New York Times
I’m not their mother. And I’m not their girlfriend either.
I’m their university professor. At times I encounter students, both male and female, who don’t quite grasp this, and I consequently find myself in a whole host of awkward situations, trying to subtly remind them that I’m neither going to make their bed nor go to bed with them.
The problem is that my students lack the cultural scripts to know how to deal with our teacher-student relationship. In 1925, Sigmund Freud coined the idea of the “Madonna-whore complex,” according to which men are able to see women only as their saintly mothers or their sexual playthings. Whatever one thinks of Freud, we can all recognize some truth to this insight.
If I were to serve as their mother, I’d have only compassion and unconditional acceptance to offer, not intellectual lessons. And being their sexual plaything isn’t an option either; playthings aren’t generally accorded the kind of respect needed for effective teaching and learning, not to mention the respect I deserve after more than a decade of postsecondary education.
My male colleagues don’t have these problems. There’s no shortage of roles they can avail themselves of in trying to reach their students.
Male professors’ strategies for reaching their male students harken back to Plato. In his “Symposium,” Plato describes the methods of paiderastia, the ancient Athenian practice of instilling wisdom and civic virtue in young men through romantic relationships with older men. Sure, some of those students might have genuinely lusted after their teachers, but Plato explains that the role of this lust was to set a student on the path to learning transcendental lessons — moving from a concrete appreciation of beautiful bodies to an ever more abstract appreciation of beautiful souls, beautiful laws and customs, then culminating in an appreciation of the form of beauty itself.
The sex has (for the most part) dropped out for us now, but a mentoring relationship between older and younger men remains one of the most accepted and effective ways of transmitting knowledge and power in a patriarchal society such as ours.
One of male professors’ most effective strategies for reaching their female students is an old one, described by the feminist and existentialist philosopher Simone de Beauvoir in 1949. De Beauvoir argued that women crave men’s authority to protect them from their own liberty. Existentialists are, in general, pretty pessimistic about people’s tendency to live in bad faith. They think most people want to avoid the anxiety of taking existential responsibility for their lives, preferring instead to find a way to have someone else make their decisions for them.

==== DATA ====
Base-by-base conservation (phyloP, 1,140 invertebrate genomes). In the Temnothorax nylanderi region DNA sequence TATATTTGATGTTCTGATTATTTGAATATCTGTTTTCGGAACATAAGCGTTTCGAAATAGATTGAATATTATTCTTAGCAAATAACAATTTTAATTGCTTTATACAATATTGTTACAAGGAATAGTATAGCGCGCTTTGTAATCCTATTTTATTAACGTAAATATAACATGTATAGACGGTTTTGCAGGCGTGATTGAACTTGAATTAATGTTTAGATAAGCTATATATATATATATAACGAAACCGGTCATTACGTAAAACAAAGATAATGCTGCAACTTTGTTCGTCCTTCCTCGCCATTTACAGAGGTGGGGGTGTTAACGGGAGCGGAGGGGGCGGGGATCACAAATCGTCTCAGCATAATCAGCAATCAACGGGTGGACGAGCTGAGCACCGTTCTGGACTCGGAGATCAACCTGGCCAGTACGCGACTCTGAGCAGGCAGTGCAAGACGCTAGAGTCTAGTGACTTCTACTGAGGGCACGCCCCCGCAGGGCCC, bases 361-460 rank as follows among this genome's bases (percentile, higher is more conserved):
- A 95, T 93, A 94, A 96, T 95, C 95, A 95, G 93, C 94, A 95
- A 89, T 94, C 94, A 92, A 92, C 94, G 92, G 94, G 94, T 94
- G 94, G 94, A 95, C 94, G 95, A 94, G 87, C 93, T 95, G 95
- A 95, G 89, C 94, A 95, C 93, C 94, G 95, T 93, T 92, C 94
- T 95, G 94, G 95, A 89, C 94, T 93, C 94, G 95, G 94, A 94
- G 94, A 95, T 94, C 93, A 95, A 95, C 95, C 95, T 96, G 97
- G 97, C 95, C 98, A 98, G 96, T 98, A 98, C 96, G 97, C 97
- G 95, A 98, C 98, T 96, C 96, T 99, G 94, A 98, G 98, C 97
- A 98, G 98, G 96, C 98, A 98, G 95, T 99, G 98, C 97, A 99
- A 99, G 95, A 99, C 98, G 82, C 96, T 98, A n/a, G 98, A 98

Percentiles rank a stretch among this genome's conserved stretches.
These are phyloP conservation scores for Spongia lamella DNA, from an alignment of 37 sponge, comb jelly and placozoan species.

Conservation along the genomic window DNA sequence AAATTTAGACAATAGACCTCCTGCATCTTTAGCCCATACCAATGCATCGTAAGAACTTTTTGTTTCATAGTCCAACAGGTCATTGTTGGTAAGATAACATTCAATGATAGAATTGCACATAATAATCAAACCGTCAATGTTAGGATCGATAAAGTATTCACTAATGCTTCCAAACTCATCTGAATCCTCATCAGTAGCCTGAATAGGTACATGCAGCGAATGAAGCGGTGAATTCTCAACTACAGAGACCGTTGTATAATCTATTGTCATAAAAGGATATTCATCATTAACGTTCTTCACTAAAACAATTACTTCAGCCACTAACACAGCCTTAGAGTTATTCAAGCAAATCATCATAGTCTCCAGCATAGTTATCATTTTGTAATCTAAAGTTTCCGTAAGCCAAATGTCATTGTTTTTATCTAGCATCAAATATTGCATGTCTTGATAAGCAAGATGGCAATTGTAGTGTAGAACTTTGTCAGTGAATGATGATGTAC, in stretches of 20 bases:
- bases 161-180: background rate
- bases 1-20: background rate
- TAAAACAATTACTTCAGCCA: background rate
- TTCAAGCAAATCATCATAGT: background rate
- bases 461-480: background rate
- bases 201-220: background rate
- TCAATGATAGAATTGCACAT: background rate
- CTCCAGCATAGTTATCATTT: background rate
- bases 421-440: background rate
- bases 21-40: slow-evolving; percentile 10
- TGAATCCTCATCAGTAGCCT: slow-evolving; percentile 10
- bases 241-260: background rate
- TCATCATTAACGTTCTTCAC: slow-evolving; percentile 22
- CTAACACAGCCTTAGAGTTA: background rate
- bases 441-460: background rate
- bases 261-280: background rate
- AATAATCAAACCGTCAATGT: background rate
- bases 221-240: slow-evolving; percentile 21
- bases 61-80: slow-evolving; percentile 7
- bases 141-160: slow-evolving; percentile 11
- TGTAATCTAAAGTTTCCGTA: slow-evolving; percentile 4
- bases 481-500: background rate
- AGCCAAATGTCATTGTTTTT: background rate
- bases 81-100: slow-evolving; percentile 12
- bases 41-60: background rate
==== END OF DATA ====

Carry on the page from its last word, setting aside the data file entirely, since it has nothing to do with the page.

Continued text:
De Beauvoir argues that a distinctively feminine manifestation of this existential inauthenticity is women’s tendency to subsume their identity under the identity of the man they love. Consider women who take on a whole new set of hobbies and interests every time they start dating a new man. (Lest you think this is a thing of the past, my students assure me that they still see it all the time among their friends.) Why do so many women take on their husband’s surname when they marry? An apt metaphor for all this, de Beauvoir says, is found in the fairy tale of the little mermaid, who gave up her fishtail and had her tongue cut out for the chance to be loved by a human man, only to find herself turned into sea foam after he spurned her.
Many a female student has been turned into sea foam. They lust after their professors and are, too often, greeted with open arms, but the ensuing erotic relationship, unlike the pederastic one, does little to help women realize any higher intellectual lesson. Instead, the beloved is frequently stuck — or more accurately, objectified — valued only on the basis of her physical appearance or sexual appeal. The contrast between this situation and the one articulated by Plato is stark: In the “Symposium,” Socrates makes it clear that while his students might fall in love with him, he views this love as merely a tool to help them grow up and ultimately wrest themselves from childish attractions.
Erotic relationships between female students and their male professors, however, are not usually an effective steppingstone to further intellectual pursuits for the student, who will be more likely to face accusations of “sleeping her way to the top” than to be taken seriously as an intellectual interlocutor. But such relationships serve to flatter the ego of many an aging male academic, even when they show enough restraint to keep things at the level of “harmless” flirtation.
Of course, not all male professors exploit the intimacy of the pedagogical relationship by permitting it to turn sexual. But there are plenty of advantages to reap even for those who stay on the right side of the line. In our culture, men are the keepers of the intellectual flame and can bestow it as they see fit. Male professors can take on a “father knows best” persona, or an avuncular one, and use their comfortable position of authority to inspire a student to delve deeper into an academic subject. Female professors have no such personae available to them. In our culture mothers dispense hugs, not pearls of wisdom, and when they do venture to have opinions we’re likelier than not to roll our eyes at them for being nags or scolds. And we don’t even have a word for the aunt-equivalent of “avuncular.”
As female professors age, the typecasting changes: We move with depressing predictability from the role of girlfriend to the role of mother. Julinna Oxley, an associate professor at Coastal Carolina University, reports that when she first started teaching, her teaching evaluations would say things like “She’s hot,” or “She wears great skirts.” Now, 10 years later, she’s lost her chili pepper on RateMyProfessors.com and her students look to her for advice in their personal lives and for extensions on assignments.